We’re reading Unequal Childhoods by Annette Lareau in my Soc of Ed class. In the book, her grad students and her report on their findings from having carefully studied several middle, working class, and poor families. The vignettes are centered upon each family’s nine or ten year old child.
She contends that middle class parents practice “concerted cultivation” by which she means they consciously supplement their children’s schooling through numerous extracurricular activities. In contrast, working class and poor families aren’t nearly as “child-centered”. Instead, they let their kids informally play with peers and rely upon, what she terms, the “accomplishment of natural growth”.
Lareau argues there are advantages and disadvantages to both approaches. I agree with a few of my students who have suggested the best approach is probably something in between.
When reading Lareau I can’t help thinking about the parenting approach L and I have taken over the past 17 years. I think we’ve made a good team which is another way of saying I’m proud of the young women our daughters have become.
But Lareau’s analysis has also got me thinking about my childhood. My parents were middle class when I was 9 or 10, but they took more of an “accomplishment of natural growth” approach than a “concerted cultivation” one. Maybe in part because I was the fourth of four, but I don’t think birth order was as significant a variable as the larger ethos of the time.
Even though the Vietnam War was raging (I iced-skated at Kent State once a week and was surprised to see the downtown burned down on one trip to the rink) and the counter-cultural revolution was in full bloom, parents didn’t feel they had to keep an eye on their children all the time.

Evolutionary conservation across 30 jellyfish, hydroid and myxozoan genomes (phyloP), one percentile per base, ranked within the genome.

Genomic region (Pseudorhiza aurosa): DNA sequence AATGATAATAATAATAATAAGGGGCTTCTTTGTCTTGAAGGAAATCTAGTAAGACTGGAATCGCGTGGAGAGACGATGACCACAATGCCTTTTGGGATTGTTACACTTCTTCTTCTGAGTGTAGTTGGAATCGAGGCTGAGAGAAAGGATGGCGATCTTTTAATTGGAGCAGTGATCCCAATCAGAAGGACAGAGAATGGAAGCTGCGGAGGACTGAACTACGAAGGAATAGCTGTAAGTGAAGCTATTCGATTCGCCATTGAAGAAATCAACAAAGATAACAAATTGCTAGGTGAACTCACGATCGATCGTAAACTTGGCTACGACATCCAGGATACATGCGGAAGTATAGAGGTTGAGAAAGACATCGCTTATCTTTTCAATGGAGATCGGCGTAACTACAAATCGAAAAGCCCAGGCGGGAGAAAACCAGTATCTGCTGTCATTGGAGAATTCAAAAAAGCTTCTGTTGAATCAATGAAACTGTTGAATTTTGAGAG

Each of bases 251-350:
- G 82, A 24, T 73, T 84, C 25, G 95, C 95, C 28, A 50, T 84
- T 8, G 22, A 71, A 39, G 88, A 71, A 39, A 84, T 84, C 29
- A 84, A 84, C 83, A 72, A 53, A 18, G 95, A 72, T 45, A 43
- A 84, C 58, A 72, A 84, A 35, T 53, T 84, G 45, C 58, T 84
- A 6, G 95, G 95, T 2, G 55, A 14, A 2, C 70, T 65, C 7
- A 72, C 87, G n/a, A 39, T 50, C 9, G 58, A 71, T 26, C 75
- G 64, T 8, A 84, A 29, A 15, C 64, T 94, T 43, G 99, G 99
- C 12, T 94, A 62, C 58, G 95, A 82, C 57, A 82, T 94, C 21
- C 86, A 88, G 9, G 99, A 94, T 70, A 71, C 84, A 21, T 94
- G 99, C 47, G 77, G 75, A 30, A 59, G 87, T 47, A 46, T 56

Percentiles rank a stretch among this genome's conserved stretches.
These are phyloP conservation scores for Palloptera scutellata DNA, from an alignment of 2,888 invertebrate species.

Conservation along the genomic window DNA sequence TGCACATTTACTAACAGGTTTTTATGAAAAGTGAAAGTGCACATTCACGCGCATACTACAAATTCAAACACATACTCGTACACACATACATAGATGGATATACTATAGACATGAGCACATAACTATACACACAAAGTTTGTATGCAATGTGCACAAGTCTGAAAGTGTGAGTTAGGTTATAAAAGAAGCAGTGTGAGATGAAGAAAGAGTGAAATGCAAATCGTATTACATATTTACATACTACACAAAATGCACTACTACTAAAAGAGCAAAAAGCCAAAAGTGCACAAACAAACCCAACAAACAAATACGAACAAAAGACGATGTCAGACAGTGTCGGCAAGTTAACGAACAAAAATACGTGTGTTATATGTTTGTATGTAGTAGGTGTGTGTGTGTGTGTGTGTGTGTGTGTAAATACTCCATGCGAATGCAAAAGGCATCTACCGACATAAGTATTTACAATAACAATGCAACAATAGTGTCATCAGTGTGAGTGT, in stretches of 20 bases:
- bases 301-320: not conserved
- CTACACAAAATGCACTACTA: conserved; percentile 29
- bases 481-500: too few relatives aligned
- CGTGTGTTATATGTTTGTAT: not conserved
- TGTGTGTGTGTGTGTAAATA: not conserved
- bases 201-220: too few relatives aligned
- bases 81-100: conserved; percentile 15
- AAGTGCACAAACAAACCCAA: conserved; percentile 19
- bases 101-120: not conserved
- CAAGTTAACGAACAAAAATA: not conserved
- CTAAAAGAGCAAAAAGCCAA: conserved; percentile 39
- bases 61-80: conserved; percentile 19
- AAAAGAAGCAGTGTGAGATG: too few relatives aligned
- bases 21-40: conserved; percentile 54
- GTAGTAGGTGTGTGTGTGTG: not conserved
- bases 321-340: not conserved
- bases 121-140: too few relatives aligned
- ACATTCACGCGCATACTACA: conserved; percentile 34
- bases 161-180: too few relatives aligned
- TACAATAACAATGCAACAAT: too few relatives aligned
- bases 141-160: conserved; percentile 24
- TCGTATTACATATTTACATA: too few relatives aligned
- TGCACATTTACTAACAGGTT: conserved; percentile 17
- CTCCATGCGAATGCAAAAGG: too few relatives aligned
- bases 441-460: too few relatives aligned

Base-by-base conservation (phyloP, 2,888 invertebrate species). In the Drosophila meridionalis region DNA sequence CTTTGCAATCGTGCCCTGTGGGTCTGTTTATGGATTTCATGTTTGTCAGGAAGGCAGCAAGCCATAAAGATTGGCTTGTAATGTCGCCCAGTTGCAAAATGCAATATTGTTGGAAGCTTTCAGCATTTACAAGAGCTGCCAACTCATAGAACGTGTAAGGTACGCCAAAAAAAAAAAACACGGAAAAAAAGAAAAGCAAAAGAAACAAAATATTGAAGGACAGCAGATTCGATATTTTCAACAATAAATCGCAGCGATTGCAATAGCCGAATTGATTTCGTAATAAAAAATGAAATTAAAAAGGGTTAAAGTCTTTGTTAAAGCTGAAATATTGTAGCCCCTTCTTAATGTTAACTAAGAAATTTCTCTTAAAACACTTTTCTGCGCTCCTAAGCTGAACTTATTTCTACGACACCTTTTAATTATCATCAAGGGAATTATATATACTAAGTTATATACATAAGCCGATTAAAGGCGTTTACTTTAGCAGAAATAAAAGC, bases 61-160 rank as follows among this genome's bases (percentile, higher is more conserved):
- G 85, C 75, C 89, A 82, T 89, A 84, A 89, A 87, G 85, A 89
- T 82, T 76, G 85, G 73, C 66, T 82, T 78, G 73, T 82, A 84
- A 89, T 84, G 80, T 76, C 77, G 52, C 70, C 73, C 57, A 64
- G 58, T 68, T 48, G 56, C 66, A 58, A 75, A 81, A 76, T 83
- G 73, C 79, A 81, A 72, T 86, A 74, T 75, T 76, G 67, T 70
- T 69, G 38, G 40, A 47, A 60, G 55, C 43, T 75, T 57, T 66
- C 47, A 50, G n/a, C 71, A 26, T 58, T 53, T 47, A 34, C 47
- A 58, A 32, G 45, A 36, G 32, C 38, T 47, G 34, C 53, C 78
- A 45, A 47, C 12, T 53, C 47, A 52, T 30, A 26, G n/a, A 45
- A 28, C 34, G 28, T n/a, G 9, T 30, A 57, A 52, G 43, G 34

I spent my summers biking a mile and a half (clubs on handlebars) on fairly busy roads to the nearby nine hole par-3 golf course and Olympic-sized outdoor pool. One summer my friends and I set up a schedule where I taught golf on M-W-F and they taught swimming and tennis Tu-Th.
I played organized baseball, but everything else was “pick up” in the hood.
Flash forward to a swim-meet conversation I had with a friend last week. The more she talked the more obvious it was that she’s afraid for her daughter. Among other revealing statements, she confessed, “I’m just so glad it’s a closed campus.”
Contrast her with my sissy who let her then 17 year old drive across several states with friends one summer. Throw in a ski boat, cabin, and I think boys for good measure. I remember asking her, “Are you crazy?” To which she replied, “She’s never given me a reason not to trust her.” Trip went off without a hitch.
My guess is my friend is far more typical than my sis.
The question is, why? How much of it has to do with nonstop national media coverage of horrific abductions and/or murders? Unlike my sister, maybe my friend spends her evenings watching those handful of cable television channels that cover (and sensationalize) crime nonstop. Is Nancy Grace to blame?
Negligent parents deserve criticism, but why don’t we challenge the increasing number of overprotective , fearful parents, to consider the costs of their sometimes obvious overcompensating?